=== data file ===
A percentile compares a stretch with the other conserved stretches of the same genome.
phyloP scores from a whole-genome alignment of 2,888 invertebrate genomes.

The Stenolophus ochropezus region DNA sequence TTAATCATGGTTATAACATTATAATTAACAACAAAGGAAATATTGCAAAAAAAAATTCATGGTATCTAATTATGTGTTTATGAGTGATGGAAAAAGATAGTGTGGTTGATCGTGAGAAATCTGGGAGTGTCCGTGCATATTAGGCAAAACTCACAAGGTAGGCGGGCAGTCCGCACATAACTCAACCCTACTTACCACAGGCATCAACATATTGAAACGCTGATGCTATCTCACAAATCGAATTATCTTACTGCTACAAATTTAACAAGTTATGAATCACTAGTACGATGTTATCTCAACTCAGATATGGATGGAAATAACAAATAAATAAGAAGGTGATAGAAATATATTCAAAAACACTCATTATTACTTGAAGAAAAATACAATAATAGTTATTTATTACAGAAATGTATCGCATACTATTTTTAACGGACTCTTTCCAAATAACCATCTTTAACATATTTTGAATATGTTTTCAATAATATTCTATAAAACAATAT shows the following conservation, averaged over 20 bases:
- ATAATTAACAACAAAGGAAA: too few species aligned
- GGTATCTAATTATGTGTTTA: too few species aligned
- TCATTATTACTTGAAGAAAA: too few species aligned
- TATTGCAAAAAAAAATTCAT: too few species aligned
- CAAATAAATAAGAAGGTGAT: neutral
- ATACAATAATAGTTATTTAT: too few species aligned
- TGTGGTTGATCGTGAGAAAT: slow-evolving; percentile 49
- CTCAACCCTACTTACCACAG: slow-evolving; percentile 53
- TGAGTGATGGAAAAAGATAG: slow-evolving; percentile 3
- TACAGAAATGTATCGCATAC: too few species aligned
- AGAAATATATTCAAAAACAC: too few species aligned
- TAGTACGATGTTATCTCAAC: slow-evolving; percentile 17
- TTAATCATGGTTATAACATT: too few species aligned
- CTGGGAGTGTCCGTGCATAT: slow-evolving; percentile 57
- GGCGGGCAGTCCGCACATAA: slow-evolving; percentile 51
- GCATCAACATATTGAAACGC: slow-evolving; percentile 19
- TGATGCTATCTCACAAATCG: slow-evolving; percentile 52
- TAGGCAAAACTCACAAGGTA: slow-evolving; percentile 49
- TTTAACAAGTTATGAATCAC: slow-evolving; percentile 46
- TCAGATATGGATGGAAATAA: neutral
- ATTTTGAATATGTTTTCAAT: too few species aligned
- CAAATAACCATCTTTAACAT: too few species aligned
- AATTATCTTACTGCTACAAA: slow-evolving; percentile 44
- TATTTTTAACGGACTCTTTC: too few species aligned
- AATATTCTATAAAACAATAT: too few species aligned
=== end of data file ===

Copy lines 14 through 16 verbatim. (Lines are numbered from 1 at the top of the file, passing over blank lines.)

- AGAAATATATTCAAAAACAC: too few species aligned
- TAGTACGATGTTATCTCAAC: slow-evolving; percentile 17
- TTAATCATGGTTATAACATT: too few species aligned